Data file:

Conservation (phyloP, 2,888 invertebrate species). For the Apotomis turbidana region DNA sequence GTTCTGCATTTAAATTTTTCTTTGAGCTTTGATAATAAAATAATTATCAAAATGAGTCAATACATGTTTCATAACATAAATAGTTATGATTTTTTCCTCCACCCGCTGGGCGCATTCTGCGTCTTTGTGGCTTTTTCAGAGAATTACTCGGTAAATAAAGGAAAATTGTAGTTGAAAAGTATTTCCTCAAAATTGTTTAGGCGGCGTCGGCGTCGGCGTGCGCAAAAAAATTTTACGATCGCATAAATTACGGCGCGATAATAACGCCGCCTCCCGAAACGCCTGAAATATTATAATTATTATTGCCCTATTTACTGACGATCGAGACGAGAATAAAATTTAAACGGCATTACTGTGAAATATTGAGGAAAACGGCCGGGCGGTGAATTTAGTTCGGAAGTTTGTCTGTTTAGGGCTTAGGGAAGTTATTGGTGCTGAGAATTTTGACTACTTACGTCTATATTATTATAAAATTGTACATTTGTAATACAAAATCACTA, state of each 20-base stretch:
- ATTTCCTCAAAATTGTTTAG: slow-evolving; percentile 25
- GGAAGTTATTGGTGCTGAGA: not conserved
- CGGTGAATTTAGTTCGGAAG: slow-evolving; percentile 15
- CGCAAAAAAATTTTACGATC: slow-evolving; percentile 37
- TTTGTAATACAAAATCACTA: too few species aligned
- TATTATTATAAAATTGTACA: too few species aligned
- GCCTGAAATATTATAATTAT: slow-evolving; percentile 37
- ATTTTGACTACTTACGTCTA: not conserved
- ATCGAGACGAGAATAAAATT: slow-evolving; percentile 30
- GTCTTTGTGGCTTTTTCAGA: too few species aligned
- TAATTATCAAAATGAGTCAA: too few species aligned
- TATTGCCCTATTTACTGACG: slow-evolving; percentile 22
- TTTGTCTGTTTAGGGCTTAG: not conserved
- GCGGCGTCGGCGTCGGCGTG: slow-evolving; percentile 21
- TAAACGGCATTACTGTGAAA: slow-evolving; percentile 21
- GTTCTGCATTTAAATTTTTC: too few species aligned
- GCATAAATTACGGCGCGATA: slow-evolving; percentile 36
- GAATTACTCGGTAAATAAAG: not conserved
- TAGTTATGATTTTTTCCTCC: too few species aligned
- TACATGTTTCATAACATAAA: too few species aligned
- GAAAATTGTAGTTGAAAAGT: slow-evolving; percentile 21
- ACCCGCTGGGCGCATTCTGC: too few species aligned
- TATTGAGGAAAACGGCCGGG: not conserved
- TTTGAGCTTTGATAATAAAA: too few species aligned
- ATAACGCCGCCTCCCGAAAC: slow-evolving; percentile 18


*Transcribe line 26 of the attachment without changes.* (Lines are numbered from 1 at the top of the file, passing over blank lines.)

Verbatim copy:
- ATAACGCCGCCTCCCGAAAC: slow-evolving; percentile 18